UPSC Prelims News of 13 March 2023
Context: The Supreme Court has rejected some applications for ‘compassionate appointment’, filed by the dependents of deceased government employees in West Bengal.
The SC Ruling
- The court refused to grant validity due to absence of a policy governing compassionate appointments to posts under local authorities in West Bengal.
- It relied on the decisions made in ‘Mumtaz Yunus Mulani vs. State of Maharashtra’ and ‘State Bank of India vs. Surya Narain Tripathi’ cases while ruling.
- It further added that, even if such a policy existed, it would be of no use to consider the applications several years after they were filed.
- The court also referred ‘Sushma Gosain vs. Union of India’ and ‘Umesh Kumar Nagpal vs. State of Haryana’, saying that there shouldn’t be any delay in compassionate appointments, if the applicants are eligible.
About Compassionate Appointments
- Origin: The concept of compassionate appointment can be traced back to Article 39 of the Indian Constitution, which talks about the right to livelihood.
- Under the concept, employment can be provided on compassionate grounds to the dependent family members of a government servant who dies during service or retires on medical grounds, leaving the family without any source of sustenance.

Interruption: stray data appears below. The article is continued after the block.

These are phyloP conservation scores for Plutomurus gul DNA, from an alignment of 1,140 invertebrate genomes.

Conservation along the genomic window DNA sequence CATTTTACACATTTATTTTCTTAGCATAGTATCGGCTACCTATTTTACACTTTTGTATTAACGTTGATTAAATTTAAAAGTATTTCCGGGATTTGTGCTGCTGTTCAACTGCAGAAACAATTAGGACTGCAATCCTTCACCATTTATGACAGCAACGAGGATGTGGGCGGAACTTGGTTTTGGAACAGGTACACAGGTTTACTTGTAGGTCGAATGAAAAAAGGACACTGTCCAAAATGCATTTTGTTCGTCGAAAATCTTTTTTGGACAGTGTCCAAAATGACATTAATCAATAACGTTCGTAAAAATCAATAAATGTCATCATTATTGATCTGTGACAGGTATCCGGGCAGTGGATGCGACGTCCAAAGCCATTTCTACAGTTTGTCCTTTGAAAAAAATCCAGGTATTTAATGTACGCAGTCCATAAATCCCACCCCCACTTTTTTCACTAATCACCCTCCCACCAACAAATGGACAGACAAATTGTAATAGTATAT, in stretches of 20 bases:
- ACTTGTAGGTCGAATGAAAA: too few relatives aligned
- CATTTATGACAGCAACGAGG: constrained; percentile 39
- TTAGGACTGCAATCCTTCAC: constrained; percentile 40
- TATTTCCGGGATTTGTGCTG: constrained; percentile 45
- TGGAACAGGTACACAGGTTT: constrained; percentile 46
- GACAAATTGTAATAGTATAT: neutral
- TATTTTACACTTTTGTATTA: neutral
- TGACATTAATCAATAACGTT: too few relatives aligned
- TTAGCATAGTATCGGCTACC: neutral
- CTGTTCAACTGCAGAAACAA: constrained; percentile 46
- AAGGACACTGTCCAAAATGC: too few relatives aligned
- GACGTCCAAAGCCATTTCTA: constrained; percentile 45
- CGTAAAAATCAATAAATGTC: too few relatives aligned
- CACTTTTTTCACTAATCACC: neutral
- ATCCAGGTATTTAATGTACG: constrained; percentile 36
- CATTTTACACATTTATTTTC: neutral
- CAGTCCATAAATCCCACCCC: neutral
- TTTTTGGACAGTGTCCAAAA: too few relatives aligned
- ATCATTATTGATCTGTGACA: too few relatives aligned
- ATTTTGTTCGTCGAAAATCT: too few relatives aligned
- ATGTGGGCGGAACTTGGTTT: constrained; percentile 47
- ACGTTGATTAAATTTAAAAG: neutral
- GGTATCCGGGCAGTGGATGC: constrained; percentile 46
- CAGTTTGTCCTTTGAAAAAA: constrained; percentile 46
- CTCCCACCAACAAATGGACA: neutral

- Criteria considered: Financial condition of the family, the presence of earning members, family size, children’s ages, and the essential needs of the family are looked while assessing request.
- Appointments on compassionate grounds can only be made for Group ‘C’ posts against the direct recruitment quota.
- Eligible applicants:
- Compassionate appointments apply to dependent family members of a government servant who:
- Dies during course of service (including death by suicide)
- Retired on medical grounds under Rule 2 of the CCS (Medical Examination) Rules 1957 or the corresponding provision in the Central Civil Service Regulations before 55 years of age (57 years for erstwhile Group ‘D’ Government servants);
- Retired on medical grounds under Rule 38 of the CCS (Pension) Rules, 1972 or the corresponding provision in the Central Civil Service Regulations before attaining the age of 55 years (57 years for erstwhile Group ‘D’ Government servants).
- It also applies to Armed Forces Employee who:
- Dies during service;
- Is killed in action;
- Is medically discharged and is unfit for civil employment
- The government employee must have been appointed on a “regular basis” and not on a daily wage, casual, apprentice, ad-hoc, contract, or reemployment basis.
- Compassionate appointments apply to dependent family members of a government servant who:
- Dependents of the employee: Dependents can only be first-degree relations such as spouse, son children (including adopted ones), and siblings in the case of an unmarried Government servant or member of the Armed Force.